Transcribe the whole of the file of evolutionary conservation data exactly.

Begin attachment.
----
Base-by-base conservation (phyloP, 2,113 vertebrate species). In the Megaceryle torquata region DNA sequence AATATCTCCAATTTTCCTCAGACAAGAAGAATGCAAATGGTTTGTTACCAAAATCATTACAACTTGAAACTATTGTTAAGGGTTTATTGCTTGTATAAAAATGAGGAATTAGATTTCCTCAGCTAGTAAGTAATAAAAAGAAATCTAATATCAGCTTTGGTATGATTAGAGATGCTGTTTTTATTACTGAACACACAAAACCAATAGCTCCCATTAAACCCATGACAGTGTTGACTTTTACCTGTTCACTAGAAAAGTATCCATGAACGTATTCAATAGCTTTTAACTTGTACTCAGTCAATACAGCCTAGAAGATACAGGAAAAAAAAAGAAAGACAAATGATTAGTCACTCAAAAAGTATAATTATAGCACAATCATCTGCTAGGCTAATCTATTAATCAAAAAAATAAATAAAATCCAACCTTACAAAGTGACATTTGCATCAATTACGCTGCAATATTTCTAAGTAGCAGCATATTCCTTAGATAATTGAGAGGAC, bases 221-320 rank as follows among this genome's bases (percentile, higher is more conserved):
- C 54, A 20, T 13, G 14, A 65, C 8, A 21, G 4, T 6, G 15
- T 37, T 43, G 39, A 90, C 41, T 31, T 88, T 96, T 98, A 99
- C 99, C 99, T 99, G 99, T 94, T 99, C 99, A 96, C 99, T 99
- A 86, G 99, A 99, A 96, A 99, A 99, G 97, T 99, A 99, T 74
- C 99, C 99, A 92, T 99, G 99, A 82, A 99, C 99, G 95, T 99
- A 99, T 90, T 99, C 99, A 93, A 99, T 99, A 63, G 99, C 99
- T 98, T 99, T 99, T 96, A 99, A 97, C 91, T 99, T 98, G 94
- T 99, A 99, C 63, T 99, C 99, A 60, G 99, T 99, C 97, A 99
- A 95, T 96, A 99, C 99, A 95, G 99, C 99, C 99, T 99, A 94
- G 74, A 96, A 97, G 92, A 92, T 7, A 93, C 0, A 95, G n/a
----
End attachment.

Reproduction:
Base-by-base conservation (phyloP, 2,113 vertebrate species). In the Megaceryle torquata region DNA sequence AATATCTCCAATTTTCCTCAGACAAGAAGAATGCAAATGGTTTGTTACCAAAATCATTACAACTTGAAACTATTGTTAAGGGTTTATTGCTTGTATAAAAATGAGGAATTAGATTTCCTCAGCTAGTAAGTAATAAAAAGAAATCTAATATCAGCTTTGGTATGATTAGAGATGCTGTTTTTATTACTGAACACACAAAACCAATAGCTCCCATTAAACCCATGACAGTGTTGACTTTTACCTGTTCACTAGAAAAGTATCCATGAACGTATTCAATAGCTTTTAACTTGTACTCAGTCAATACAGCCTAGAAGATACAGGAAAAAAAAAGAAAGACAAATGATTAGTCACTCAAAAAGTATAATTATAGCACAATCATCTGCTAGGCTAATCTATTAATCAAAAAAATAAATAAAATCCAACCTTACAAAGTGACATTTGCATCAATTACGCTGCAATATTTCTAAGTAGCAGCATATTCCTTAGATAATTGAGAGGAC, bases 221-320 rank as follows among this genome's bases (percentile, higher is more conserved):
- C 54, A 20, T 13, G 14, A 65, C 8, A 21, G 4, T 6, G 15
- T 37, T 43, G 39, A 90, C 41, T 31, T 88, T 96, T 98, A 99
- C 99, C 99, T 99, G 99, T 94, T 99, C 99, A 96, C 99, T 99
- A 86, G 99, A 99, A 96, A 99, A 99, G 97, T 99, A 99, T 74
- C 99, C 99, A 92, T 99, G 99, A 82, A 99, C 99, G 95, T 99
- A 99, T 90, T 99, C 99, A 93, A 99, T 99, A 63, G 99, C 99
- T 98, T 99, T 99, T 96, A 99, A 97, C 91, T 99, T 98, G 94
- T 99, A 99, C 63, T 99, C 99, A 60, G 99, T 99, C 97, A 99
- A 95, T 96, A 99, C 99, A 95, G 99, C 99, C 99, T 99, A 94
- G 74, A 96, A 97, G 92, A 92, T 7, A 93, C 0, A 95, G n/a